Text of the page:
A Watched Pot: How We Experience Time

Overview

Time, it has been said, is the enemy. In an era of harried lives, time seems increasingly precious as hours and days telescope and our lives often seem to be flitting past. And yet, at other times, the minutes drag on, each tick of the clock excruciatingly drawn out. What explains this seeming paradox?

Based upon a full decade's empirical research, Michael G. Flaherty's new book offers remarkable insights on this most universal human experience. Flaherty surveys hundreds of ...

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A Watched Pot: How We Experience Time

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Overview

Time, it has been said, is the enemy. In an era of harried lives, time seems increasingly precious as hours and days telescope and our lives often seem to be flitting past. And yet, at other times, the minutes drag on, each tick of the clock excruciatingly drawn out. What explains this seeming paradox?

Based upon a full decade's empirical research, Michael G. Flaherty's new book offers remarkable insights on this most universal human experience. Flaherty surveys hundreds of individuals of all ages in an attempt to ascertain how such phenomena as suffering, violence, danger, boredom, exhilaration, concentration, shock, and novelty influence our perception of time. Their stories make for intriguing reading, by turns familiar and exotic, mundane and dramatic, horrific and funny.

A qualitative and quantitative tour de force, A Watched Pot presents what may well be the first fully integrated theory of time and will be of interest to scientists, humanists, social scientists and the educated public alike.

A Choice Outstanding Academic Book.

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Editorial Reviews

From the Publisher
"Masterful. This is arguably the most comprehensive inquiry to date by a sociologist on the perception of time, its passage and duration."

-Barry Glassner,University of Southern California

"A highly original and colorful book, filled with compelling, real life and fictional examples."

-Jack Katz,UCLA

"Flaherty invites us to the fascinating world of the phenomenology of time. Particularly sensitive to the inherent tension between the standard and the idiosyncratic, he offers a cross-situational, generic analysis of the circumstances when there is a considerable discrepancy between clock time and our subjective experience of duration such that we feel that time is either compressed (‘flies') or protracted (‘stands still'). . . . Clearly conceptualized and elegantly written, A Watched Pot is phenomenology at its best."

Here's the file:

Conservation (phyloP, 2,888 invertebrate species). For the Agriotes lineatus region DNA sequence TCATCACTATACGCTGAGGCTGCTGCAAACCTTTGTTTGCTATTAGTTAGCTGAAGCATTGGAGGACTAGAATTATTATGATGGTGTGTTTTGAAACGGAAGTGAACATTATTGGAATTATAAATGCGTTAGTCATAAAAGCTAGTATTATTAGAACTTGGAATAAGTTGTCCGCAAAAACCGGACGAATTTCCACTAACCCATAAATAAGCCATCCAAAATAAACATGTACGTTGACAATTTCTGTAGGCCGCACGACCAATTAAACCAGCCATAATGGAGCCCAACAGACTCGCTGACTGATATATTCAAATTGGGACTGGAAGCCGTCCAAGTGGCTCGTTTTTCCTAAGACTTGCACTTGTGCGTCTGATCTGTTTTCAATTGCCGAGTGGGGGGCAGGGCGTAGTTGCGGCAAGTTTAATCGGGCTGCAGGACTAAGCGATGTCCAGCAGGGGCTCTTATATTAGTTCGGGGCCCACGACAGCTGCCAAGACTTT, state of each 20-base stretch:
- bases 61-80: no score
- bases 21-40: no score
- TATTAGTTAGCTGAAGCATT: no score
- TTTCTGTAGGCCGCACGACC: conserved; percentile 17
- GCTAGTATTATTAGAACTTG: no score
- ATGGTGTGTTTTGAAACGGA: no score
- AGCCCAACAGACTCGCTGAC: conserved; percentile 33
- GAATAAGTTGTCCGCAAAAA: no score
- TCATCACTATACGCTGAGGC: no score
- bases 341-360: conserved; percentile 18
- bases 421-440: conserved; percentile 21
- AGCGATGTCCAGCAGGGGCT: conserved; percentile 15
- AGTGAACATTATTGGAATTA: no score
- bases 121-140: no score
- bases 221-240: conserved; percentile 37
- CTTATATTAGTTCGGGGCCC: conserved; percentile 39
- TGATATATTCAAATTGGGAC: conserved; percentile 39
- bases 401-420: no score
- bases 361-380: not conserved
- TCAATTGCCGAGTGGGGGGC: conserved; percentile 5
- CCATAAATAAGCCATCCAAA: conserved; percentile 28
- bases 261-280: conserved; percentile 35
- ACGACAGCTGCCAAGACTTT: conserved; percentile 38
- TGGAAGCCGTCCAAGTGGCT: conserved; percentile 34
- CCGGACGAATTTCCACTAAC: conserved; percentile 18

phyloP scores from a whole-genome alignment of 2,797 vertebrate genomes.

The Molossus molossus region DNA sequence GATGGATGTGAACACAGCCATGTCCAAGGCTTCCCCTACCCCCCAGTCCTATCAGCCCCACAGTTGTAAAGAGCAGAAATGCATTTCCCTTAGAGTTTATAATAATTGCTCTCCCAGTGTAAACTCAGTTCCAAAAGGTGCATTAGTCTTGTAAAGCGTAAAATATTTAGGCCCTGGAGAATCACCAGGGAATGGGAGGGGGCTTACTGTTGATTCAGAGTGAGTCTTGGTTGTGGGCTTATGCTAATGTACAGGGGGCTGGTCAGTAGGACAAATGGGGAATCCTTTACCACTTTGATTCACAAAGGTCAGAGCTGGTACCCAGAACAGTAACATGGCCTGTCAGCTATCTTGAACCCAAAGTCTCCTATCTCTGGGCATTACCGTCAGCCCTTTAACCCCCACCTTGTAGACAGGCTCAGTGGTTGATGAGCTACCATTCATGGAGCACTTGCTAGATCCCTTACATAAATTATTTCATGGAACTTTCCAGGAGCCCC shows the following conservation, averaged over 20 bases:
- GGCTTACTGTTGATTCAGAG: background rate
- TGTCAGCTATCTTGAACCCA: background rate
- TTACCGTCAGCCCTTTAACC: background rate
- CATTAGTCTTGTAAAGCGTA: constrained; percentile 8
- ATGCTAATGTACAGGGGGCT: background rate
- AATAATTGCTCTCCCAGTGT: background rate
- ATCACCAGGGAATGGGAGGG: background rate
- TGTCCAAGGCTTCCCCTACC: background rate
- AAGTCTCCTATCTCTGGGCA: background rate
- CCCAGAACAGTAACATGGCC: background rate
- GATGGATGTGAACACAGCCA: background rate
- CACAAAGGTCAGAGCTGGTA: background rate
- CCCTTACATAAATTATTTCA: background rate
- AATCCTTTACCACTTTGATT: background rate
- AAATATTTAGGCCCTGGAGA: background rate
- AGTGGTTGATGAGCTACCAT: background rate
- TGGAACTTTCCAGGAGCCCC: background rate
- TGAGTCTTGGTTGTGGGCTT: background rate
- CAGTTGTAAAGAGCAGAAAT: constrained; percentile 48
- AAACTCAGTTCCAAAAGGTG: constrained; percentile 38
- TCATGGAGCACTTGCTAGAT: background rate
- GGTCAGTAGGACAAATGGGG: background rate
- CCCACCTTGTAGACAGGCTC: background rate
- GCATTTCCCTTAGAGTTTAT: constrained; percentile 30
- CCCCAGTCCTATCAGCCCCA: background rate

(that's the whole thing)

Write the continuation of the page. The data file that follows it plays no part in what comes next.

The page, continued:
-Eviatar Zerubavel,author of Hidden Rhythms and The Seven Day Circle

"An engaging and profound analysis of a central aspect of the human condition, for, as Flaherty shows, our experiences of the world around us affect how we experience time."

-Qualitative Sociology,Vol. 24, No. 3, 2001

Qualitative Sociology
An engaging and profound analysis of a central aspect of the human condition, for, as Flaherty shows, our experiences of the world around us affect how we experience time.
Booknews
Sociologist Flaherty distills a decade of empirical research to explore the human experience of time. From a large survey, he ascertains the extent to which the perception of time is influenced by such factors as suffering, violence, danger, boredom, exhilaration, concentration, shock, and novelty. In the course of the study he constructs a theory of time. Annotation c. by Book News, Inc., Portland, Or.
Choice
An engaging treatise that assesses why a certain duration sometimes seems to go by in a flash and at other times seems interminable.
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Product Details

  • ISBN-13: 9780814726860
  • Publisher: New York University Press
  • Publication date: 11/1/2000
  • Pages: 190
  • Product dimensions: 5.48 (w) x 8.20 (h) x 0.60 (d)

Meet the Author

Michael Flaherty is Professor and Chair of Sociology at Eckerd College in St. Petersburg, Florida.

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Table of Contents

Acknowledgments
1 Introduction 1
2 Paradoxical Variation 20
3 Protracted Duration 40
4 Theory Construction 84
5 Temporal Compression 115
6 Conclusion 136
Methodological Appendix 161
Notes 183
Index 215
About the Author 231
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